DAVID GREENE, HOST:
Today in Your Health we explore a medical mystery of sorts and find out what scientists are learning from a man who was born with part of his brain missing.
JONATHAN KELEHER: My name is Jonathan Keleher.
JON HAMILTON, BYLINE: And how old are you?
J. KELEHER: I'm 33.
GREENE: Jonathan Keleher is one of just a few people known to have lived their entire lives with no cerebellum. The cerebellum is part of the brain that helps us do things like balance on one foot or touch our nose with an index finger. But people like Jonathan are showing it also plays an important role in emotion, thinking and personality. NPR's Jon Hamilton reports.
J. KELEHER: Hey.
HAMILTON: I meet Jonathan at his parent's house in a suburb of Boston.
J. KELEHER: Why don't you come in?
HAMILTON: Hey guys.
The whole family is here and Jonathan is doing what he likes best - socializing.
J. KELEHER: Why read a book or why do anything when you can be social and talk to people? And, I mean, we're all in this world together.
HAMILTON: Jonathan lives on his own and has a job at a nonprofit group. And he is doing all this without a cerebellum, a structure that contains about half of all the neurons in a typical brain. Jonathan and his family gather in the living room to tell his story. His mother, Catherine Keleher, says early on her son's future looked pretty uncertain.
CATHERINE KELEHER: All his milestones were late - sitting up, walking, talking. But they still didn't know what it was.
HAMILTON: Jonathan's father, Richard Keleher, says that turned out to be a good thing.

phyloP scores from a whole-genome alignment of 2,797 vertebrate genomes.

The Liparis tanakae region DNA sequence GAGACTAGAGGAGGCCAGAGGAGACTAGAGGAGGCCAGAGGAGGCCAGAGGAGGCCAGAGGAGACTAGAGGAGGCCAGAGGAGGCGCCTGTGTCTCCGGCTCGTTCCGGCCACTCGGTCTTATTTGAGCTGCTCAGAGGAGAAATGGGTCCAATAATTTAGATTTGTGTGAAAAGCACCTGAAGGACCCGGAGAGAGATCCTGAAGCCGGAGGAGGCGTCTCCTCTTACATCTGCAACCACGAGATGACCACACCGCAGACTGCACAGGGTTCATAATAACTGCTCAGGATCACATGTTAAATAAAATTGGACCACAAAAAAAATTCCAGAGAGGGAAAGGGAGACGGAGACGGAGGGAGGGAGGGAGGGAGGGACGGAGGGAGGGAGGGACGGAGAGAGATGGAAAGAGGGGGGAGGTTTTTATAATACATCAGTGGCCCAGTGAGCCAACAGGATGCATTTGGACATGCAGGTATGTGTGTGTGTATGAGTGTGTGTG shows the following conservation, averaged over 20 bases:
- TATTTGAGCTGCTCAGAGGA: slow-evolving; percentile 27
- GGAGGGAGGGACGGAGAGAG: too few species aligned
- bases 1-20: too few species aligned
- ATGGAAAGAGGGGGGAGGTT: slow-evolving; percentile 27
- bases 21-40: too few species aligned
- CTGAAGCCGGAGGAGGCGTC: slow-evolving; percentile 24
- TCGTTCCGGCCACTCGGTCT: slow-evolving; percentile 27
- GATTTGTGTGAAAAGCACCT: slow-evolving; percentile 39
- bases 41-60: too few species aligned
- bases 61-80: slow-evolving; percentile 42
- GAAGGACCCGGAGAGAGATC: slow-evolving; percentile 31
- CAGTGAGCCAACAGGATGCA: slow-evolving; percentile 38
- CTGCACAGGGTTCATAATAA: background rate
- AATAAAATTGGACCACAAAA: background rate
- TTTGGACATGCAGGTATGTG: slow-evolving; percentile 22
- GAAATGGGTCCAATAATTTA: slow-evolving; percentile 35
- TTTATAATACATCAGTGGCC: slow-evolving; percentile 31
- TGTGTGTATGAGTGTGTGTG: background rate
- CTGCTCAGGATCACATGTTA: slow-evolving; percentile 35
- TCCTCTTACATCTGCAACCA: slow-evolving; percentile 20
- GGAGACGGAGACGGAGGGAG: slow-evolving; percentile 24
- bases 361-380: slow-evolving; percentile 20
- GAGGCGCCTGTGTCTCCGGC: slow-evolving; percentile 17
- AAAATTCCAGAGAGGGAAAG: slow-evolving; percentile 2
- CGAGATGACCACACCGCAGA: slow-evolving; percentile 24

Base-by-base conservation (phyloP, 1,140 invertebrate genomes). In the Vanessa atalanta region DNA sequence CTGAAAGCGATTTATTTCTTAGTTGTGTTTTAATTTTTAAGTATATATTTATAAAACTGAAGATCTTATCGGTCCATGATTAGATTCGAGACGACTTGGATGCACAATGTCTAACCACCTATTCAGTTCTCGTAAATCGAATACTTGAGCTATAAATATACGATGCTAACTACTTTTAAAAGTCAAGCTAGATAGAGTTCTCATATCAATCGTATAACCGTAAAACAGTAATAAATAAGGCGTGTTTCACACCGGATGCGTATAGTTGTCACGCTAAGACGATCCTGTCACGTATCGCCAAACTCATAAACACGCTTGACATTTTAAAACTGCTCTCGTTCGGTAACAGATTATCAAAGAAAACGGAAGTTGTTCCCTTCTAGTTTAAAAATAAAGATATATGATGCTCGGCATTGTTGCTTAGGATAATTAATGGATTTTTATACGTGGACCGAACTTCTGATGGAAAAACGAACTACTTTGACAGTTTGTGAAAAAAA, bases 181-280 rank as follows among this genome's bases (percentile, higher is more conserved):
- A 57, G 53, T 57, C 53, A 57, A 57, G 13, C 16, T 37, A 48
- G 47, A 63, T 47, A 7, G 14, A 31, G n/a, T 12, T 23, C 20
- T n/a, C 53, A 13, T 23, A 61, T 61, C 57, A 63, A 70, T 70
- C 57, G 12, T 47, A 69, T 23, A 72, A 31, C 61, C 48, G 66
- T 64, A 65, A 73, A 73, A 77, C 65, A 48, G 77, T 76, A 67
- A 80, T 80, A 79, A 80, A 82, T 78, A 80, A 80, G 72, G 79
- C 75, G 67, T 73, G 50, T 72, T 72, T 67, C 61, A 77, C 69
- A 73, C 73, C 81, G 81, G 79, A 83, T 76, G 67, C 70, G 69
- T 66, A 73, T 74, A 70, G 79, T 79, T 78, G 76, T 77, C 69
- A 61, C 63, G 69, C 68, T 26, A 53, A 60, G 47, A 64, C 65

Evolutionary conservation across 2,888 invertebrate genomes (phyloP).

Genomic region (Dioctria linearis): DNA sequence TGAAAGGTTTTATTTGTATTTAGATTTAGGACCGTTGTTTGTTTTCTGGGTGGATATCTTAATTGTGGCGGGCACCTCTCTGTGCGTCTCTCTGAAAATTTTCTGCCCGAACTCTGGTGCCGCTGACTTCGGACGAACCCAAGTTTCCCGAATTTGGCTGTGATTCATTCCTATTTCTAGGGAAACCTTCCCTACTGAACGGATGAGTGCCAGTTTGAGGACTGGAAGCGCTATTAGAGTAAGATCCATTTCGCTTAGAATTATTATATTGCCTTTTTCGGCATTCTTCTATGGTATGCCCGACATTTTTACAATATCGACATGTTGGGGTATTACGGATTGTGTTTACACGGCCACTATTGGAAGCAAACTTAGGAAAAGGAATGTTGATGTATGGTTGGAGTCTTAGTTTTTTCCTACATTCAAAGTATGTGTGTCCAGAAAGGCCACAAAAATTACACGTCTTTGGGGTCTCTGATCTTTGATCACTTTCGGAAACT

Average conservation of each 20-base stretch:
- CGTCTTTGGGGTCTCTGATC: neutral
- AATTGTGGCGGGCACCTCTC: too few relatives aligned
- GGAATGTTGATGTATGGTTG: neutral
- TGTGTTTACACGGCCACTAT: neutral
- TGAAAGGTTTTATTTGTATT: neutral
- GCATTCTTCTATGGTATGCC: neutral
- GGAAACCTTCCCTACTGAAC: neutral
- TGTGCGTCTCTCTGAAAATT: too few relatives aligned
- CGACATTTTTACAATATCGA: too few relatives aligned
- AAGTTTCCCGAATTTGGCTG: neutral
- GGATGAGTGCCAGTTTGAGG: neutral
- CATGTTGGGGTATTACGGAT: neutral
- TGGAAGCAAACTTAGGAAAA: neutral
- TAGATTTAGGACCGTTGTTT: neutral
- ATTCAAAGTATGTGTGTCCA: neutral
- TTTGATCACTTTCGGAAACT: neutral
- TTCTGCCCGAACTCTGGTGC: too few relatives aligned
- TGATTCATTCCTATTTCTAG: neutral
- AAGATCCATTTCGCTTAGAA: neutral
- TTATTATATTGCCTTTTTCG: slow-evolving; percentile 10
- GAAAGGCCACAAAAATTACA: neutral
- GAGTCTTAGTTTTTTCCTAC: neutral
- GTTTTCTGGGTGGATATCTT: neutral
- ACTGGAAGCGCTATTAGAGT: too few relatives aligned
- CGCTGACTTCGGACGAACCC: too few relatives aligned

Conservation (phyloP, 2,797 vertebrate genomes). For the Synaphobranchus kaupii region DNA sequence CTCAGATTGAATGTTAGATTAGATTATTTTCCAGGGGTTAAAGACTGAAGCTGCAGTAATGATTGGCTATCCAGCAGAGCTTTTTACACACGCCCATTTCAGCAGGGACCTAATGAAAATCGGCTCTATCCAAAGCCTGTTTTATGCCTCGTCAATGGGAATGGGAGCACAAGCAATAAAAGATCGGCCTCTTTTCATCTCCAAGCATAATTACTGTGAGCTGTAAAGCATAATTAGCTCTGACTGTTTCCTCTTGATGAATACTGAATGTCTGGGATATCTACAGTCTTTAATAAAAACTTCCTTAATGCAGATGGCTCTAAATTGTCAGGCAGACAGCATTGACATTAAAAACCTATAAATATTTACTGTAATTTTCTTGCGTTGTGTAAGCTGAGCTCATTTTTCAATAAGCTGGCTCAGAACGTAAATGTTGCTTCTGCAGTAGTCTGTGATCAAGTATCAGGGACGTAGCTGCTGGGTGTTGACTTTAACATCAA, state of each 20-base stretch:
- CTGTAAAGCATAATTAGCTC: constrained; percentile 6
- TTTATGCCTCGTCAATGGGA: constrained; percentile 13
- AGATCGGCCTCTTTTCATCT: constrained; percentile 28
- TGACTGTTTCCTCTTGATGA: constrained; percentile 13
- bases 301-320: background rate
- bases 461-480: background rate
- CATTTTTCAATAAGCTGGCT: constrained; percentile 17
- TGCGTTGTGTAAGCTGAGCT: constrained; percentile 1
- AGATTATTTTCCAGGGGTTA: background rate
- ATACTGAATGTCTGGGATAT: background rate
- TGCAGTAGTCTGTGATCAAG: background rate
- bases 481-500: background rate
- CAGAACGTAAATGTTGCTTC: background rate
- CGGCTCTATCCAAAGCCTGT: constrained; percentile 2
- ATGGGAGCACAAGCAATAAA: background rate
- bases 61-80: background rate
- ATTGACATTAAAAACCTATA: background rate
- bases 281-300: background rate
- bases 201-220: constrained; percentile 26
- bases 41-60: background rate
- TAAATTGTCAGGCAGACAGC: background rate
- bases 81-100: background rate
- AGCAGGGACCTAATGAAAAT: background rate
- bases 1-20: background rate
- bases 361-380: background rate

RICHARD KELEHER: Not knowing what the diagnosis was, we said, well, let's assume he can do everything.
HAMILTON: So Jonathan got special education, speech therapy, physical therapy - his father even came up with a sort of beach therapy.
R. KELEHER: I took him to the beach every day because he wasn't walking. And I was freaking out because I have a handicapped sister. And so I was doing everything I could do. And I found that if I took him to the beach, he would try to walk.
HAMILTON: Jonathan was 5 when a brain scan finally revealed the problem. A few years after that, he was referred to Jeremy Schmahmann, a neurology professor at Harvard. An image of Jonathan's brain is on a computer screen the day I visit Schmahmann's lab. He points to an area just above the brainstem.
JEREMY SCHMAHMANN: So he has this remarkable black space down here, which is where the cerebellum is supposed to be.
HAMILTON: Well, it couldn't be any more obvious than that, could it?
SCHMAHMANN: There's a very big area of nothingness there.
HAMILTON: Schmahmann has been studying the cerebellum for more than 30 years. He says until recently, it was known only for its role in balance and fine motor control. You can learn a lot about that role by watching someone who's been pulled over for drunken driving.
SCHMAHMANN: The state trooper test is a test of cerebellar function. So the effect of alcohol on the cerebellar function is identified by everybody who's ever done walking a straight line or touching their finger to their nose.
HAMILTON: Of course, Schmahmann says, it's not exactly glamorous being the part of the brain that lets people pass a sobriety test.
SCHMAHMANN: I sometimes joke that the cerebellum is the Rodney Dangerfield of the brain - don't get no respect.
HAMILTON: But Schmahmann and others have spent decades building a case that the cerebellum does a lot more. First, they showed that it has connections to brain areas that perform higher functions, like using language, reading maps, and planning. Then, a few years ago, functional MRI studies began to suggest that the cerebellum was actively involved in these tasks.